How to Clean & Prevent Lichens or Moss Growth on Stone Artifacts, Tombstones, Graves, Building Walls, Sidewalks
LICHENS on STONE SURFACES - CONTENTS: How to clean lichens or moss from stone surfaces such as stone veneer on buildings, grave stones, tombstones, stone walls, wtone or slate sidewalks. How to identify, remove, & prevent algae, lichens, or moss growth on graves, tombstones, stone walls, sidewalks. Photographs of Algae, lichens, moss, mold help identify these substances in nature and on buildings. We provide photos and text to help distinguish among algae, lichens, moss and mold growths on any surface.
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Lichens growth, cleaning & prevention on stone surfaces:
This article describes and provide photographs and advice on identifying, cleaning, and preventing lichens growth on stone surfaces such as buildings, cultural artifacts, statues, gravestones, sidewalks, stone walls, and pictographs. We include links to references useful in the identification of algae, moss, lichens, and mold.
Colors & Types of Lichens Growth Stone, Marble, Masonry, Tile or Slate Surfaces
We discuss the cleaning/restoration of lichens and moss covered stone surfaces such as building components,cultural artifacts, and grave markers and lichens removal in more detail at Methods for Cleaning Stone Surfaces.
Once we include lichens (such as our photo at left, from Portland Maine), the range of colored growths or stains on stone surfaces is quite large. But the most common stain colors are
Black (or dark brown) - most often due to algae, bacteria, dirt or soot, fungus. Fungus may also on occasion produce green or white films on stonework. [Photo of black-brown roof algae on antique metal roof shingles]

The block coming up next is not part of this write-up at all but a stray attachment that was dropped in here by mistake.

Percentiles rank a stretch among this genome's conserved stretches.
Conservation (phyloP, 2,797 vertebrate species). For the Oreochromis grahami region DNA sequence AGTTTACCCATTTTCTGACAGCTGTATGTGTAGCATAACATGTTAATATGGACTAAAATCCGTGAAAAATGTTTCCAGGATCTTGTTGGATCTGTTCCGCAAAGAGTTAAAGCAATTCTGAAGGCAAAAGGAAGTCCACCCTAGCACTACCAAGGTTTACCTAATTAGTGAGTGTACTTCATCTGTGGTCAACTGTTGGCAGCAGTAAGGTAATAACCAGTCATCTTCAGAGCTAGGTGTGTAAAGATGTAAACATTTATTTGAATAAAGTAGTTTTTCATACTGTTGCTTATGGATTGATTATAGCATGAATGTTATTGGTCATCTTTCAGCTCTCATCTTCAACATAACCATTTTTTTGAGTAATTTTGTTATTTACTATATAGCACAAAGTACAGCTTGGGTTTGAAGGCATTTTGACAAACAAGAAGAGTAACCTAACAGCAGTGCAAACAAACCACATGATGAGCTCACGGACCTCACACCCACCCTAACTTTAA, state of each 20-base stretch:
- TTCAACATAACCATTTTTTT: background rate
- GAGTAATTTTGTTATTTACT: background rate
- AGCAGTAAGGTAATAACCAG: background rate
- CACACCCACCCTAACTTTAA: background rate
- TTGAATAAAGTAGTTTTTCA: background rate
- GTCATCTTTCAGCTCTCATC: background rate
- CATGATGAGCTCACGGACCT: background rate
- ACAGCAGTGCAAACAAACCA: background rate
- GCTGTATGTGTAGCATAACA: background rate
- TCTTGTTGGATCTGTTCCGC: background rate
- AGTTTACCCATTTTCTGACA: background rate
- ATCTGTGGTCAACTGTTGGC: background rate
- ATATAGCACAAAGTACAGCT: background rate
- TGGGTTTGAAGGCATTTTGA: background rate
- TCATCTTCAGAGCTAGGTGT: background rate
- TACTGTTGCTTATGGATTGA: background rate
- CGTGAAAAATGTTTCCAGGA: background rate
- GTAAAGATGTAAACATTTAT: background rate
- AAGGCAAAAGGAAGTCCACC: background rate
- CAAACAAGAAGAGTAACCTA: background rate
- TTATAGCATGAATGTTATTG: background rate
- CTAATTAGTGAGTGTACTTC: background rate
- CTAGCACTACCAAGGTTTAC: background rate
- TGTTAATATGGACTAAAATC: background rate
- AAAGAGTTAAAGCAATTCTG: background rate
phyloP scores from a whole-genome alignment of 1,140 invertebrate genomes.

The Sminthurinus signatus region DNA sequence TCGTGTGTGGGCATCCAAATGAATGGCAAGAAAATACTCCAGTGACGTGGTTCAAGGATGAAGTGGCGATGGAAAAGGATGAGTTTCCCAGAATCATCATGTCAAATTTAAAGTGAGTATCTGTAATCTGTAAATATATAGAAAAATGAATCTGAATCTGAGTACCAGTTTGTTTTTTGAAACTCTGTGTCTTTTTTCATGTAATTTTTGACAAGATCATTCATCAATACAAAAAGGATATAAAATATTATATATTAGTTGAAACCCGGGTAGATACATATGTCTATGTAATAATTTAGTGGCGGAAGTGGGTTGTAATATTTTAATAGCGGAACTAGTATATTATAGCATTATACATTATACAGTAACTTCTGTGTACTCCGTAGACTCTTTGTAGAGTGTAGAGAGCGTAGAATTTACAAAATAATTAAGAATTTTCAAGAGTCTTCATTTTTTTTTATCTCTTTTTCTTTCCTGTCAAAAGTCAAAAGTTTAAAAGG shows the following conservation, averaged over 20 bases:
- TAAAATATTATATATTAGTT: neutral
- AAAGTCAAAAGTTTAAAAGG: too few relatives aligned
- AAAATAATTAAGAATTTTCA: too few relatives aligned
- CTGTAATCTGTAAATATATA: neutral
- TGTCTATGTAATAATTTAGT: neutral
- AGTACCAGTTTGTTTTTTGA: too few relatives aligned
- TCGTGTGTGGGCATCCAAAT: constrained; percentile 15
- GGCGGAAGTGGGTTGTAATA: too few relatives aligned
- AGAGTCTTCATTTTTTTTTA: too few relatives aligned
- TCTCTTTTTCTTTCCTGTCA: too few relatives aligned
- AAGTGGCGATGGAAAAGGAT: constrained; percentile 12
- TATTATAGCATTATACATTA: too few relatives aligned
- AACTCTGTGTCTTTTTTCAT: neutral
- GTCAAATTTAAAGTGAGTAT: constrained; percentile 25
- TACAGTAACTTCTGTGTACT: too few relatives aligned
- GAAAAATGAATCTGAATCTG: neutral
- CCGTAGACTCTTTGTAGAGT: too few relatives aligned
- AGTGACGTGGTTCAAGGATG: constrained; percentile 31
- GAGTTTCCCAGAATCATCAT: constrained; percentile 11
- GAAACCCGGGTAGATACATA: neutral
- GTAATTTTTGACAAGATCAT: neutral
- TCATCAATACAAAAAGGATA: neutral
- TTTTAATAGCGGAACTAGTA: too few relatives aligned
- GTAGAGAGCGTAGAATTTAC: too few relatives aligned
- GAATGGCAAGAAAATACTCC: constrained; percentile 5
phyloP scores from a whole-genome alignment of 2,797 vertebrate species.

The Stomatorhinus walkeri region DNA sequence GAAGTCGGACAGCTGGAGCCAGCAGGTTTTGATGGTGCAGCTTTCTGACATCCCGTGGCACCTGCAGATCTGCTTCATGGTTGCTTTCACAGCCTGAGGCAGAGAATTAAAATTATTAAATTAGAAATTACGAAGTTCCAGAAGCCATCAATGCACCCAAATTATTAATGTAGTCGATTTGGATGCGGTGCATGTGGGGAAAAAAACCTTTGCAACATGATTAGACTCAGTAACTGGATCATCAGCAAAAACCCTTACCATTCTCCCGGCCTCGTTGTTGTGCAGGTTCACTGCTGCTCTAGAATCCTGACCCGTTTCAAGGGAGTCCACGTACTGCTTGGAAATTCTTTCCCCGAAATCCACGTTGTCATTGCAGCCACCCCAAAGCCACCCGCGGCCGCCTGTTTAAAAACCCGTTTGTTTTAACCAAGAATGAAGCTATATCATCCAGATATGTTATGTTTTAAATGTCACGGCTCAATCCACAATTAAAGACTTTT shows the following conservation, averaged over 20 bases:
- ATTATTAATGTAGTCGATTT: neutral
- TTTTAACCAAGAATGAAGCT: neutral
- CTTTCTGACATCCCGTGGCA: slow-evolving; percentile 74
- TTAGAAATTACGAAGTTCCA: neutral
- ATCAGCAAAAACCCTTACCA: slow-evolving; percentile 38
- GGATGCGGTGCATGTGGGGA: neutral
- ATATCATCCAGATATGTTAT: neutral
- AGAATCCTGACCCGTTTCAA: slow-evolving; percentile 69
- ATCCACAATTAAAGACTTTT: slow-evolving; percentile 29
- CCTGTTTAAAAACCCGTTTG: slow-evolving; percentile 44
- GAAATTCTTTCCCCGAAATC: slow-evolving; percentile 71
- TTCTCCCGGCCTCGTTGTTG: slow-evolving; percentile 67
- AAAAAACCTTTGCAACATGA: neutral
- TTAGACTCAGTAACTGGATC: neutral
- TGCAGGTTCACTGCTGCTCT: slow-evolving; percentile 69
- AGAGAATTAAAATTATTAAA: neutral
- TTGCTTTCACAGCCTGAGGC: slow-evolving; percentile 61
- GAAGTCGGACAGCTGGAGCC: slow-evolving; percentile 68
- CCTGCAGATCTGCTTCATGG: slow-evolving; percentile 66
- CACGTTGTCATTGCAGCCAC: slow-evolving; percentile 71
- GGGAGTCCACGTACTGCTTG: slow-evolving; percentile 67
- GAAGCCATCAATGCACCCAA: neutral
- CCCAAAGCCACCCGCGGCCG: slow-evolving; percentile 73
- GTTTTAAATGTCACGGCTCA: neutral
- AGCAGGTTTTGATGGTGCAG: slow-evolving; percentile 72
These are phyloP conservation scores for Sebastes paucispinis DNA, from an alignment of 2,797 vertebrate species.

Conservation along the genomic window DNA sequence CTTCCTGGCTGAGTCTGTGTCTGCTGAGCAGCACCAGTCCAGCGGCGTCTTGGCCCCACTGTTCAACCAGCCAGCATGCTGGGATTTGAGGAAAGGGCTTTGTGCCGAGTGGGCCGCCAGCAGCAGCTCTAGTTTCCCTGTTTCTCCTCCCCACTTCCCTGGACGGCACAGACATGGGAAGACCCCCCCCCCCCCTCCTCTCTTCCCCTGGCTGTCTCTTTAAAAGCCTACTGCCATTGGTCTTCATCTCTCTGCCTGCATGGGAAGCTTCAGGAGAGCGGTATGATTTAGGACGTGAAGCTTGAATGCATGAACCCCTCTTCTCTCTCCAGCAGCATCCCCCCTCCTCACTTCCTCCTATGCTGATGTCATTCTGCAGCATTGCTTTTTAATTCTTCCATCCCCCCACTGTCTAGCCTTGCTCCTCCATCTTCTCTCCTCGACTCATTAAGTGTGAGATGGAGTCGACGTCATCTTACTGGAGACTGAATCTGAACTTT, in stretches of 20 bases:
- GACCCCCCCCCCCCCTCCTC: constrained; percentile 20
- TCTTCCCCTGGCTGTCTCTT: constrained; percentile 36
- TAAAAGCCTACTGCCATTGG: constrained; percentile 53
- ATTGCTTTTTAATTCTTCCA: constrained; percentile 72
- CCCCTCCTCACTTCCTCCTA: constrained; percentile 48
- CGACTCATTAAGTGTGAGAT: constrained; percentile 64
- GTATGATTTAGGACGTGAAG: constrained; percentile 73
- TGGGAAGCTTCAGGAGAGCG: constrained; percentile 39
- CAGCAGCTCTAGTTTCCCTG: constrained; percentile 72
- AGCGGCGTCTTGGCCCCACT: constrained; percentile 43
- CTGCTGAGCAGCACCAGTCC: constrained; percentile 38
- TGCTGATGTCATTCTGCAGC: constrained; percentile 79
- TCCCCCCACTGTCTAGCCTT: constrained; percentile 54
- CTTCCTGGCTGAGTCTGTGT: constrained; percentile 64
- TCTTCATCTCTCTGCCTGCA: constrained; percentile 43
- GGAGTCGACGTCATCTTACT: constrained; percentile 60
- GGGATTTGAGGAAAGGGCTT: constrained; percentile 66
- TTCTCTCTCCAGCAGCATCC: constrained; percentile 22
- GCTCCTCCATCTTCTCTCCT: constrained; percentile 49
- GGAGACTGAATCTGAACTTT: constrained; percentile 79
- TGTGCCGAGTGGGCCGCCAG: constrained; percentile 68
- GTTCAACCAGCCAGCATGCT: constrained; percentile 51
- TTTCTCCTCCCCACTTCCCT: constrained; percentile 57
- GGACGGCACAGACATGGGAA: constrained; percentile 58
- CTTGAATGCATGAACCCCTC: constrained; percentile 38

Reindeer moss: Our second moss and lichens photo (above right, Quetico boundary canoe area, Canada) demonstrates that moss and lichens can coexist happily on the same surface, and even intermixed on a surface where we show two kinds of moss. In our photo, the taller pale growth among the green moss is itself "Reindeer Moss, Caribou Moss" or in other references "Antler Moss".
Our photograph shows Cladonia rangeferina or perhaps Cladonia sp. along with both moss and other lichens on the same stone. Reindeer moss is itself actually a lichen, and is an important food source for reindeer and caribou). Reindeer moss is quite fragile and slow growing, found in both hot and cold climates and in alpine tundra - don't trample it in the wild.
Lichens, one of the most hardy growth organisms found in nature, can grow in harsh conditions. Moss and lichens are both more than a cosmetic issue on most materials.